Incredible footage of two meteorites making contact with the surface of the moon has just been released by the European Space Agency. In the video, you can see two distinct flashes as the meteorite crashes into our closest celestial neighbor.
Despite the seemingly violent encounter, scientists say the meteorites may have only been the size of a walnut. The collisions occurred in July, 24 hours apart from one another, and were captured by a powerful telescope system, based in Spain.
Small meteorites cause big impact
The flashes were detectable from earth despite their small size, thanks to the well-trained eye of the telescope. Scientists from the European Space Agency (ESA) say the meteoroids were fragments of the midsummer Alpha Capricornids meteor shower.
The moon was hit by the meteorites as it passed through the end tail of Comet 169P/NEAT. "For at least a thousand years, people have claimed to witness short-lived phenomena occurring on the face of the moon. By definition, these transient flashes are hard to study, and determining their cause remains a challenge." ESA officials said in the statement.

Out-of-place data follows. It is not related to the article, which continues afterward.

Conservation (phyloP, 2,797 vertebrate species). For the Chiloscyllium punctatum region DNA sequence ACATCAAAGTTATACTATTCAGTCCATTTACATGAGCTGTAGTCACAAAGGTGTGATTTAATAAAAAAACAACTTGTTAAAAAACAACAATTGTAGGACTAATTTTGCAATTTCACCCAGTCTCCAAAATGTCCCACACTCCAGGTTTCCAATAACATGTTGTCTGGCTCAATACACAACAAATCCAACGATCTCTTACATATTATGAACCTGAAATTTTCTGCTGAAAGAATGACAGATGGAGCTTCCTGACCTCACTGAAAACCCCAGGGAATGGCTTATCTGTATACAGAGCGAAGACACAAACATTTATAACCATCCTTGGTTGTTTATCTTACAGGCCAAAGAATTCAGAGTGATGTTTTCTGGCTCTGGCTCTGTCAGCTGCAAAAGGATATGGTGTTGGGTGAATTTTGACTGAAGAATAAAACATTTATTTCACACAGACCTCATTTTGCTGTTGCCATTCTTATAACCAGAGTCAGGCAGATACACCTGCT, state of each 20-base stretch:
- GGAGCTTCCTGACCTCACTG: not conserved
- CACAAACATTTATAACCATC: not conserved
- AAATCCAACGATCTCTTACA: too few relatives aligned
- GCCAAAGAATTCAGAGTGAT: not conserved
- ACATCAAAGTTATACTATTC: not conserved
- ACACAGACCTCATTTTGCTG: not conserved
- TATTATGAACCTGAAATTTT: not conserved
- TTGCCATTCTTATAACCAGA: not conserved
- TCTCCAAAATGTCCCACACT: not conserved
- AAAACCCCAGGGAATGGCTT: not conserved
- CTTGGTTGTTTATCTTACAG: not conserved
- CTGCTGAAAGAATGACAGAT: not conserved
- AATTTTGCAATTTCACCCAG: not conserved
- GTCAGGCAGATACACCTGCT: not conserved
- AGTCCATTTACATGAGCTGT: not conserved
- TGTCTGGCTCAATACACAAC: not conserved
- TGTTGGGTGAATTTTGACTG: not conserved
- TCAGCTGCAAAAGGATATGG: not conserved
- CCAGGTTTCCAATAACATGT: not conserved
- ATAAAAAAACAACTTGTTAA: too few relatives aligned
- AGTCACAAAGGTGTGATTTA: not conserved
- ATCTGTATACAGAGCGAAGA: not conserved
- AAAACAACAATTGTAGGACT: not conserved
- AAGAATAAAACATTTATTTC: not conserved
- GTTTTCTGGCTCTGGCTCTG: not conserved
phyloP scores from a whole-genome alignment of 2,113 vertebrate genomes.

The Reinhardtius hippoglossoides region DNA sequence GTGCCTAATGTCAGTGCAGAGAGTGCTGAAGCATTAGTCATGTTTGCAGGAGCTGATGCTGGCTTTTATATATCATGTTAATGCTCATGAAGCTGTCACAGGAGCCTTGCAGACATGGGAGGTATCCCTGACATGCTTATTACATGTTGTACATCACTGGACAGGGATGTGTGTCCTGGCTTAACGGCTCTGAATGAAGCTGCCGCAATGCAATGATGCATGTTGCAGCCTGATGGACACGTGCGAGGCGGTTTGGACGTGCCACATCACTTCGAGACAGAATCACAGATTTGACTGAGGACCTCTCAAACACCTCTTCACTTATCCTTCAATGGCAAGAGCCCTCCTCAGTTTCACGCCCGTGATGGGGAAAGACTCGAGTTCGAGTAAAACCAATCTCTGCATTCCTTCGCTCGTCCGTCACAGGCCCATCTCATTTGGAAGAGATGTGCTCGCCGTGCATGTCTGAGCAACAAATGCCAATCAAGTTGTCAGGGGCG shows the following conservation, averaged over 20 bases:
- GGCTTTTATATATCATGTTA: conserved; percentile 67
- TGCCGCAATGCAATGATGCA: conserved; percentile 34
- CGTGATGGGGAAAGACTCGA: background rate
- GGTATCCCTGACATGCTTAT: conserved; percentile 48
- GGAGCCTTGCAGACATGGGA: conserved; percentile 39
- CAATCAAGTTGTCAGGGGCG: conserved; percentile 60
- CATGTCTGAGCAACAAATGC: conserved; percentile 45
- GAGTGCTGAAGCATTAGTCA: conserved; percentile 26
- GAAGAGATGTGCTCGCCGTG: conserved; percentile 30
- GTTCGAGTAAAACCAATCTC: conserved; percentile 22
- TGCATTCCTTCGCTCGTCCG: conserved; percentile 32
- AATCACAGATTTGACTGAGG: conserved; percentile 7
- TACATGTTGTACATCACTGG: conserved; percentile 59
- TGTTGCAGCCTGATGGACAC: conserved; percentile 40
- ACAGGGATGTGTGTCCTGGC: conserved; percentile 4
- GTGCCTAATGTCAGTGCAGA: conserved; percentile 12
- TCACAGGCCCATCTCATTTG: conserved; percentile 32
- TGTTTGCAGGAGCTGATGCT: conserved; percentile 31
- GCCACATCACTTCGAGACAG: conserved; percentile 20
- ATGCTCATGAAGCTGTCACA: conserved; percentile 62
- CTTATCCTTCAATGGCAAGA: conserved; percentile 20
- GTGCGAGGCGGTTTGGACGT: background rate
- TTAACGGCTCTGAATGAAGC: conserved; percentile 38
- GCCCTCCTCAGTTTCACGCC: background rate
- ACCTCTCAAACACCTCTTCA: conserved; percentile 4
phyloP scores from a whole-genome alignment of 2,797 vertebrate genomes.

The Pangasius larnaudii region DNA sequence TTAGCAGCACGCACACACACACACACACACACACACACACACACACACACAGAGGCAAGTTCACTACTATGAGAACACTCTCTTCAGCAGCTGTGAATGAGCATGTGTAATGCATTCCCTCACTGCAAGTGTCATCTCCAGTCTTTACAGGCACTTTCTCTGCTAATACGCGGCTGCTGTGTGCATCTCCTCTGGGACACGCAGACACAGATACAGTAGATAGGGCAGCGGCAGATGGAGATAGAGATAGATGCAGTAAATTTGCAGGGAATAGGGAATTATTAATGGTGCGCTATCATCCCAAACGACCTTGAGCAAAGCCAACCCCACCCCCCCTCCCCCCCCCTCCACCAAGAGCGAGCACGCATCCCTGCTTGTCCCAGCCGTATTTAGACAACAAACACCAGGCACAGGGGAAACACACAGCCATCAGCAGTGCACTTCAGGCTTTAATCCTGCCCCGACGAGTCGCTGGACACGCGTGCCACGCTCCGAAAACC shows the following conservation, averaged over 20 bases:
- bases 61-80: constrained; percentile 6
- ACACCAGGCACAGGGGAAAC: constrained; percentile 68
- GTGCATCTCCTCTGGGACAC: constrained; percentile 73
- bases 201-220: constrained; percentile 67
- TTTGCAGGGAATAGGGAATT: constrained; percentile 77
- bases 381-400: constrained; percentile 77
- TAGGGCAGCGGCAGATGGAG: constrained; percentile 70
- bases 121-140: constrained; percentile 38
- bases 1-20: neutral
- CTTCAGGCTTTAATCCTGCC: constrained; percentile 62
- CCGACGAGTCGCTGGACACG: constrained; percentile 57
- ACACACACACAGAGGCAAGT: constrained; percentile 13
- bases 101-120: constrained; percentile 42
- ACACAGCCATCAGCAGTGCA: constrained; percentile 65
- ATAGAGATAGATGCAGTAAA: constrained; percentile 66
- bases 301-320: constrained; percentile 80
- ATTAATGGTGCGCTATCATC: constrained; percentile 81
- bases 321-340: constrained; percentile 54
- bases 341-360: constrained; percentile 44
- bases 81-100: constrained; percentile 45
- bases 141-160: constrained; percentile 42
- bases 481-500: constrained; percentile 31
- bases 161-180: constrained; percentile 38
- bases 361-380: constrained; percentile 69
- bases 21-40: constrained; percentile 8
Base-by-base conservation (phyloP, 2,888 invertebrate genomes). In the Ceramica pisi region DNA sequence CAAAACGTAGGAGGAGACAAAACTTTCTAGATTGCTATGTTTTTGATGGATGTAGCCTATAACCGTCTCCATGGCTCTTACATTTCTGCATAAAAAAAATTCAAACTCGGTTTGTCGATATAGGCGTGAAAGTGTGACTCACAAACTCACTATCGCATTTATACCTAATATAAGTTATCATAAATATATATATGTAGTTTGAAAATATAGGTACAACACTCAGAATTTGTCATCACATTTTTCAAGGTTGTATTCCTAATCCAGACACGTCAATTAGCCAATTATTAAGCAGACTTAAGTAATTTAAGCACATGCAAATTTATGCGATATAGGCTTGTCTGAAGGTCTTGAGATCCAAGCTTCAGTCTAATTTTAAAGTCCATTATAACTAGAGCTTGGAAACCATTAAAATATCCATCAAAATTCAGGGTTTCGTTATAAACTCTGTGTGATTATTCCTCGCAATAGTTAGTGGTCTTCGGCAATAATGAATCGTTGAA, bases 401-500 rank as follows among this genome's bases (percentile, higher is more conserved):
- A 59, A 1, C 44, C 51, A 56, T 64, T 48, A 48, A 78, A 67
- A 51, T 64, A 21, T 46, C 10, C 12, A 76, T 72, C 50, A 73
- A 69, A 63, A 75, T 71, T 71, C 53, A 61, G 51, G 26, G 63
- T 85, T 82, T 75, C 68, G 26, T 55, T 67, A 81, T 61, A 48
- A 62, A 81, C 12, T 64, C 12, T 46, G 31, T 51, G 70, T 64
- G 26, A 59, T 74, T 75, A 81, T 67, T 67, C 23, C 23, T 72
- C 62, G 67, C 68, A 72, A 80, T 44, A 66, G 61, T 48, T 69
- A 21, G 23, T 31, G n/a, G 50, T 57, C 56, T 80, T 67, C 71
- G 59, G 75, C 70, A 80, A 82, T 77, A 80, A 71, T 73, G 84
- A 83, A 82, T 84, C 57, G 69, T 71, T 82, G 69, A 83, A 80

"For this reason, scientists are studying these 'transient lunar phenomena' with great interest, not only for what they can tell us about the moon and its history but also [for what they can tell us] about Earth and its future," the officials added.
Specialized telescope part of systematic analysis of celestial impacts
The action was captured by the Moon Impacts Detection and Analysis System (MIDAS), which is located on three separate observatories across Spain. The system is equipped with high-resolution CCD video cameras designed to pick up these subtle flashes of light.
These rare flashes are even easier to spot if they occur during a lunar eclipse, like the one that occurred on July 27th this year.
Studying impacts important across the solar system
The first attempts at really systematically capturing and analyzing impact flashes dates back to the first use of CCD cameras in 1997. Researchers said that in addition to providing really important information about the moon and its relationship to other celestial objects, impacts like these also open up opportunities to investigate other meteorite impacts on other locations in the solar system.
"By studying meteoroids on the moon, we can determine how many rocks impact it and how often, and from this we can infer the chance of impacts on Earth," Jose Maria Madiedo, a member of MIDAS and a meteorite researcher at the University of Huelva in Spain, explained.